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Here’s a list of ideas on how to use screen printed or embroidered custom shirts. Whether it’s your logo or a custom design, there are many ways to use a printed shirt. For a big or small event custom shirts are a great way to show your support, celebrate an event, bring people together or get your message out.
• Branding & Marketing
• Employee or Customer Appreciation Gifts
• Volunteer Gifts
• Conferences, Retreats or Expo’s
• Retail – Start Your Own Line
• Schools – Class of…, Spirit wear, Clubs, Sports, Teams
• Recreational Sports – Youth & Adult
• Supporting a Cause or a Fundraiser
• Family, School or Group Reunions
• Races & Sporting Events
• Any Special Occasion or Gathering
Let’s get started creating your one of a kind shirt? You can send us your design or logo or we can create one for you.
When it comes to T-shirts, Sundog Productions tries to stay one step ahead of the game. As the burnout look continues to make a splash in the fashion T-shirt world, finding ways to make your burnout a standout is no easy task. That’s where Sundog comes in with its custom burnout T-shirt patterns.
Traditional burnout tees are made from rolls of uniform burnout fabric with a random splotchy design that’s set before they leave the factory. But Sundog’s new process removes the random, allowing employees to give poly/cotton blends a unique burnout design.
“We create artwork in the same way we would for screen printing a one-color print,” says John Sague, director of sales, “and then we apply our burnout formula to the shirt using screen-printing equipment.” After the formula has been applied, the garment is cured in a dryer, completing the process. Sundog’s new method means that companies can order a fashionable tee with their logo burned directly into the fabric rather than merely printed on premade burnout material.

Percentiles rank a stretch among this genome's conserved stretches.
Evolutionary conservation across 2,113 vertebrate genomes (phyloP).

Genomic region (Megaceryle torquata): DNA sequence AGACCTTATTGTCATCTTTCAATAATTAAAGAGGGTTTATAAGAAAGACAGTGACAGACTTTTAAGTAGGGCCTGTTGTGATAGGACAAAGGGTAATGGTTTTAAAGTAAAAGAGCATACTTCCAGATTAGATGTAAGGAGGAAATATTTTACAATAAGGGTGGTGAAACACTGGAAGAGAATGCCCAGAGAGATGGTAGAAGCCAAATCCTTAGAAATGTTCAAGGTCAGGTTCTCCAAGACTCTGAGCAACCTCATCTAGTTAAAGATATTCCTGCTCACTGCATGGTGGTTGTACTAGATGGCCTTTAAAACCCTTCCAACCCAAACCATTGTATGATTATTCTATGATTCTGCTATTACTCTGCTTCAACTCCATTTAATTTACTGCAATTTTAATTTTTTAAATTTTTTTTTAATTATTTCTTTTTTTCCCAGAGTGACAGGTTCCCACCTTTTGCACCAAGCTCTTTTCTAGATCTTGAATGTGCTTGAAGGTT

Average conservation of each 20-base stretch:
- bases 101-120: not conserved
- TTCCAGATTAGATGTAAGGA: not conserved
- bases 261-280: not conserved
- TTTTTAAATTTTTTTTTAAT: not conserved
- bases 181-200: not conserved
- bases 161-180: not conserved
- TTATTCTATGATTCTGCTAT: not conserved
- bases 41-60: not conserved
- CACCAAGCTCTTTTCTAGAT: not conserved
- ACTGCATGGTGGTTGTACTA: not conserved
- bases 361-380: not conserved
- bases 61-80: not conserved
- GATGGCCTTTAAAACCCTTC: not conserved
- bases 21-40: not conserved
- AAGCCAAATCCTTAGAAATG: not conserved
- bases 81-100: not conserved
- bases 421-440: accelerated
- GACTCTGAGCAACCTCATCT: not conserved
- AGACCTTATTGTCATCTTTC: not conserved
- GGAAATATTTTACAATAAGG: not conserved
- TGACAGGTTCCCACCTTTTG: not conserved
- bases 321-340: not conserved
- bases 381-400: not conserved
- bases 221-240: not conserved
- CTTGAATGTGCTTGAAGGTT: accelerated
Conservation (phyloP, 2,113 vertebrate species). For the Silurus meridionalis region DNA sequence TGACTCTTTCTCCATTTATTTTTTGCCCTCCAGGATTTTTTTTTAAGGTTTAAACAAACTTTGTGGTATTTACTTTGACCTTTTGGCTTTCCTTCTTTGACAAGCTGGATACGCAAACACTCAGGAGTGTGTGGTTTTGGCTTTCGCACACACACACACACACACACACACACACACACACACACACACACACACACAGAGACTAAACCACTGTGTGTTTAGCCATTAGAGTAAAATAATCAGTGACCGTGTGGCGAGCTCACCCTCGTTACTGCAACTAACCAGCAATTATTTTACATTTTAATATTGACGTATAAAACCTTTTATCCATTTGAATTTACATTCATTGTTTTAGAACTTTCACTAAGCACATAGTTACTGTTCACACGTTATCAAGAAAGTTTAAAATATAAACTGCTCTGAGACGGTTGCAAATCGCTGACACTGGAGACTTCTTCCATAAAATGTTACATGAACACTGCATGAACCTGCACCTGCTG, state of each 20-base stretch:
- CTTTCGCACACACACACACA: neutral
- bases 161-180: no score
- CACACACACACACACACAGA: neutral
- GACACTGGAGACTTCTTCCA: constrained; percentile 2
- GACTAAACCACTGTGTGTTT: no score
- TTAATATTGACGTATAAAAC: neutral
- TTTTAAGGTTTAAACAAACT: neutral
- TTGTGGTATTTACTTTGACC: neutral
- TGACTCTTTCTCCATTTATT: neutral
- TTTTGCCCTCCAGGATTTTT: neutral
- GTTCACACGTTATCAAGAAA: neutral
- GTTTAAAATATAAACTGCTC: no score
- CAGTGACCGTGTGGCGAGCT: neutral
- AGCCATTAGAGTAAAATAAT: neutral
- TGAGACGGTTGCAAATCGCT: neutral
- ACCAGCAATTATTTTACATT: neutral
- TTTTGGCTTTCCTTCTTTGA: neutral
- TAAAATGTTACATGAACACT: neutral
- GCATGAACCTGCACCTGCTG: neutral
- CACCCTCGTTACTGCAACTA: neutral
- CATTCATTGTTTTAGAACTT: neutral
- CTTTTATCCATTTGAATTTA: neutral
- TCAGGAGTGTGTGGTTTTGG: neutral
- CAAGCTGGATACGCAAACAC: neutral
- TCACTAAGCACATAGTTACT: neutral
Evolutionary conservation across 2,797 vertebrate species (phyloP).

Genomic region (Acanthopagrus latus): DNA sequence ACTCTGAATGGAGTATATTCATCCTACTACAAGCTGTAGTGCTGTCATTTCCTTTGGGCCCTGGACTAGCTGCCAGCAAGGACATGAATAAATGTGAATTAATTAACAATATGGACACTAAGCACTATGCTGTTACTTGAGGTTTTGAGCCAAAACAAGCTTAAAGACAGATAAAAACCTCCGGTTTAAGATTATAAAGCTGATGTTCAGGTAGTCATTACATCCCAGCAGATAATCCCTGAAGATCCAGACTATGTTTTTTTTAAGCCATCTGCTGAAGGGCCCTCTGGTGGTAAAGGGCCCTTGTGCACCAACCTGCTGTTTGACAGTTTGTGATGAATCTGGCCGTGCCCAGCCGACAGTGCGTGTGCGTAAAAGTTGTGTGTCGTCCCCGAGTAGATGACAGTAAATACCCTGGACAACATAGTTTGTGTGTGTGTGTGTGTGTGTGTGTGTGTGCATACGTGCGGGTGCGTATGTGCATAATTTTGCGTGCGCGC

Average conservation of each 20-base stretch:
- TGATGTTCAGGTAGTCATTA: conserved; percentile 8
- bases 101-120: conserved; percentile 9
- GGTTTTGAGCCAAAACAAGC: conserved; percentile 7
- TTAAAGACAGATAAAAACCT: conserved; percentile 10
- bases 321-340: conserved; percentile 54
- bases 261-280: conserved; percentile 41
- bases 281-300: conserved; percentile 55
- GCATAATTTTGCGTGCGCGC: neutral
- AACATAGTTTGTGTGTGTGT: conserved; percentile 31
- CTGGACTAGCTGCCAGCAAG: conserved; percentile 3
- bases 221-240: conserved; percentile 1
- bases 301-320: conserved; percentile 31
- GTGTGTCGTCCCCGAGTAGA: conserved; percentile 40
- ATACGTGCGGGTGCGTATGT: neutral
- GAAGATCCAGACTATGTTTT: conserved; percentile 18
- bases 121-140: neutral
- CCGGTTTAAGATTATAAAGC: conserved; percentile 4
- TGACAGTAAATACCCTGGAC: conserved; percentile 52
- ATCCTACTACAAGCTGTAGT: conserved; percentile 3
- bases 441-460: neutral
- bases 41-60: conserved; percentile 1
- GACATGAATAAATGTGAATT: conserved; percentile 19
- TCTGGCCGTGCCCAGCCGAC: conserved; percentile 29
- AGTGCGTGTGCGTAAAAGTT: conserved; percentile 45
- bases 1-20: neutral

But Sundog’s innovations don’t stop there.
“Our newest thing is that we can actually color the burnout portion of the tee as well,” Sague says, adding that the market for it is already brimming. “We recently did a navy blue tee and colored the burnout portion orange for the University of Virginia.” Two-tone burnout designs may appeal to schools with fashion-forward students, or to sports fans who want to show spirit in style.
Sague also sees the new technique as beneficial for the industry as a whole. By burning out and mass-producing tees with generic designs like peace signs, hearts or music notes, Sundog will be able to offer various organizations a fashionable themed tee that they can screen print with their name or logo. “Whatever the customer is looking for,” he says, “we can now pretty much do it.”